Small businesses during the pandemic: What’s their secret to keep their shops open?


Photo by Erik Mclean on Unsplash

One might say small businesses are the backbone of our community. They’re an essential part of local economies, and bring together communities in many ways through their diverse and local products and close relationships with customers. However, what would happen if these businesses were to face a global infection of a deadly disease that pretty much stops all means of business? Sound familiar?


It’s no secret that the pandemic has been hard on lots of businesses. With the number of covid cases increasing day by day and new mutations of this deadly virus continuing to appear, businesses have certainly had it rough. Many companies have released employees and some have even shut down their businesses altogether. According to Yelp, almost 180,000 businesses had temporarily closed due to the pandemic, and as of August 21st of last year, around 100,000 of those businesses are now permanently shut down. Now that we’re moving further into the new year of 2021, studies have shown that there have already been close to 2,000 closures across the U.S., and 10,000 expected for the rest of the year. However, despite it all, there are still some that continue to shine even in the darkest of times.


The topmost concern is how businesses are staying safe and preventing the spread of Covid-19. Ernestine Segura, co-owner of Leaf and Spine, a plant shop in Highland Park, shares how her shop is preventing the spread. “We limit 2 customers to shop at a time in 15 minutes intervals and ask that customers wait in line in our designated waiting area, where we have placed 6ft social distancing markers on the floor until it is their time to shop,” she explains to me. Her store supports in-store shopping, which might be frightening for many people working their way through the pandemic. However, her shop has taken many precautions to aid the prevention of the virus. They require that each customer wear a mask at all times, with no exceptions, and provide hand sanitizer for customers to use while shopping as well as during check out. As for themselves, she and Dustin Bulaon (the shop’s co-owner) double up on mask usage and have a plexiglass divider at the checkout counter, which isn’t a new feature of the pandemic. Lots of stores have recently added plexiglass shields to separate the air between the customer and seller in an attempt to create a safer environment for all who enter.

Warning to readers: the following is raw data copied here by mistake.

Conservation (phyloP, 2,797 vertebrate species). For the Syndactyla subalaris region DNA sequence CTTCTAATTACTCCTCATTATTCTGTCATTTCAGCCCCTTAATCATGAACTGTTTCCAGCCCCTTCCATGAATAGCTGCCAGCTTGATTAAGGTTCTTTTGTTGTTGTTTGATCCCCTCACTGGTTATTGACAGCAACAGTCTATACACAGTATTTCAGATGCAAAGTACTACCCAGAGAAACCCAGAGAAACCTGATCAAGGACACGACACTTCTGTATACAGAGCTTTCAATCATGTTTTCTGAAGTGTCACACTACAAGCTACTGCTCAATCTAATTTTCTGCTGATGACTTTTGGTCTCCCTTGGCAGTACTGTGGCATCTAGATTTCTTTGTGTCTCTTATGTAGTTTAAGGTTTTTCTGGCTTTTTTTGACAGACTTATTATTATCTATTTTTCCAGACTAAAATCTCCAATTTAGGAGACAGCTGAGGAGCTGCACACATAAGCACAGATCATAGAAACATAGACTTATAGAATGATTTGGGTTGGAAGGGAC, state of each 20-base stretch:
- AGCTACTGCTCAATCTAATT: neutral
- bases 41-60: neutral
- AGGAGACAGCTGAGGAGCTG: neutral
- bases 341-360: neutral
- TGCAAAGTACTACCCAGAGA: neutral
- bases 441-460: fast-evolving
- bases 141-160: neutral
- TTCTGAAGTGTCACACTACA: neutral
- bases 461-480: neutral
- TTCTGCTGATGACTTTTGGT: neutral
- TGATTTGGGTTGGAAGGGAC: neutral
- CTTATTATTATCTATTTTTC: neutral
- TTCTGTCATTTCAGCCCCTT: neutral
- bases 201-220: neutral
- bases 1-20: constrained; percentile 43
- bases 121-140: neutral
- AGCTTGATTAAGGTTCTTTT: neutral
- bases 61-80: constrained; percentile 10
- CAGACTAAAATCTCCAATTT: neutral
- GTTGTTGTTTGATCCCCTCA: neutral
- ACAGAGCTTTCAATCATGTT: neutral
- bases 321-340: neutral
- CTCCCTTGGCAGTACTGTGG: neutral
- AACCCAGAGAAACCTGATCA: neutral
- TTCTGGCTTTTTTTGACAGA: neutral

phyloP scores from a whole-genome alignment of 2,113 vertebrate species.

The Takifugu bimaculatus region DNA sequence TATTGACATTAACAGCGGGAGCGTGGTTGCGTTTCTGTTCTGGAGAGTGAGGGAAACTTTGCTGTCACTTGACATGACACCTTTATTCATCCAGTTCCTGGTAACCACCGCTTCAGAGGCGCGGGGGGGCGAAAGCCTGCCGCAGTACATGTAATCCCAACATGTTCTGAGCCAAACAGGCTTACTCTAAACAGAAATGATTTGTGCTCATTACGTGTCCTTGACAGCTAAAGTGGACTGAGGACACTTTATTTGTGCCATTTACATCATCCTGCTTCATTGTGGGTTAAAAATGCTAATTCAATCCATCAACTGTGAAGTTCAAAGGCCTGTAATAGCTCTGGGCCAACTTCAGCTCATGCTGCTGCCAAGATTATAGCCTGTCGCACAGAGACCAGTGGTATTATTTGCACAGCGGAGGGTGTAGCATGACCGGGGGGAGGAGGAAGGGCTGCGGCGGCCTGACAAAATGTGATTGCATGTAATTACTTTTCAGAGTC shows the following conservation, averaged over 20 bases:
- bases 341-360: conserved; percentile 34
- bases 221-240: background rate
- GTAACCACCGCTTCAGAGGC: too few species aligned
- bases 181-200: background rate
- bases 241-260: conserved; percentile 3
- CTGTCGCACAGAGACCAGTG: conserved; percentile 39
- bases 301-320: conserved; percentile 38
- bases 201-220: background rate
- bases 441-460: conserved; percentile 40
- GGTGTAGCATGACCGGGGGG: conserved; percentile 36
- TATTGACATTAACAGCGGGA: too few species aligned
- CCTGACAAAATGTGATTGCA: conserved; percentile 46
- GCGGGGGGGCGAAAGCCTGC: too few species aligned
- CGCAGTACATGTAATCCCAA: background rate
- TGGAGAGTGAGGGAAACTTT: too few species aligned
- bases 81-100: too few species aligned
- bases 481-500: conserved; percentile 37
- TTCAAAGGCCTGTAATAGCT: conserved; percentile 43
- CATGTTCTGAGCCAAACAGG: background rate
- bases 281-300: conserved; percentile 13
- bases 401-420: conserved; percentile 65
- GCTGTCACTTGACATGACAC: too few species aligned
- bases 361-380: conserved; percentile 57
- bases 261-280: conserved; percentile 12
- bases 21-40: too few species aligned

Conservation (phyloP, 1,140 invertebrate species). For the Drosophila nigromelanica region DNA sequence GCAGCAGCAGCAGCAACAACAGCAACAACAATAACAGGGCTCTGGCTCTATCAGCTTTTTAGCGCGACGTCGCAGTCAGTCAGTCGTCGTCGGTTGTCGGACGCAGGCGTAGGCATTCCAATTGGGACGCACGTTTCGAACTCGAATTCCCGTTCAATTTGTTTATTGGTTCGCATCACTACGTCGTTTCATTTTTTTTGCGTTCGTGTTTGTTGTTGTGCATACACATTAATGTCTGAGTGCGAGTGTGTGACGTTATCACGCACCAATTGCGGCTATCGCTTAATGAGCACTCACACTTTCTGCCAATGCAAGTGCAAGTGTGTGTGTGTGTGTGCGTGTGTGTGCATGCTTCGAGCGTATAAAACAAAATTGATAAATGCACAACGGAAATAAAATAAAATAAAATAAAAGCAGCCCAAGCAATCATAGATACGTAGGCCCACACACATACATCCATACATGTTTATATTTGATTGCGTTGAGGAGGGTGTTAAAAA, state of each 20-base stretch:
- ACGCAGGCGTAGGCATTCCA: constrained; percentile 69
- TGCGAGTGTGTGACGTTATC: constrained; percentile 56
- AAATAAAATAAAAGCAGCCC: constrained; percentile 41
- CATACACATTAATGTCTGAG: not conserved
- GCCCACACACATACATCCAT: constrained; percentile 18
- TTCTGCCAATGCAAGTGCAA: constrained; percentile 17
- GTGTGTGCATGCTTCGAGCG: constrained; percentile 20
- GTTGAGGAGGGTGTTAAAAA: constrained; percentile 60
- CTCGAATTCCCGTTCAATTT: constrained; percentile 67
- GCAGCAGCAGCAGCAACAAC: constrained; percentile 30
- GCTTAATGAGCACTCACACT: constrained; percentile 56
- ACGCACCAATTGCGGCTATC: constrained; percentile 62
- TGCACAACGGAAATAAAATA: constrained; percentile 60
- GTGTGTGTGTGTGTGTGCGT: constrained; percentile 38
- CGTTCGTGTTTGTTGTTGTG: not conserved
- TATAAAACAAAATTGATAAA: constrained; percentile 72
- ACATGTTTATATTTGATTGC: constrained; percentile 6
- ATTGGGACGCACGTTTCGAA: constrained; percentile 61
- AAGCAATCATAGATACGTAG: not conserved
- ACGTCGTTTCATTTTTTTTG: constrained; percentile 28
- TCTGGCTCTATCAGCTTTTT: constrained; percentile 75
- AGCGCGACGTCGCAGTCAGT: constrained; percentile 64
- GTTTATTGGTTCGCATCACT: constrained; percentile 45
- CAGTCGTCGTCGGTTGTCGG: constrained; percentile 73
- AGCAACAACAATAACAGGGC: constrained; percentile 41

Many businesses have found a way to use technology to their advantage in the midst of the pandemic. Leanna Lin’s Wonderland is another shop that greatly relied on in-store shopping. Normally, Leanna Lin, the owner of the novelty and gift store located on Eagle Rock Blvd., has art shows and gallery events in-person at her shop, but during this not-so-normal time, she’s found that she relies a lot on technology. “We’ve transformed our business to mostly online sales,” she shares. “We do virtual events–so all of our art shows, we’ve done virtual openings for them, and also pushed for the online sales versus coming into the store for an event.” Working with a website isn’t necessarily new to her, but she finds that managing her online and in-store shop almost seems like two different jobs. She’s also discovered that the mobile app, Popshop Live, has helped her a lot when it comes to selling merchandise and items from her store.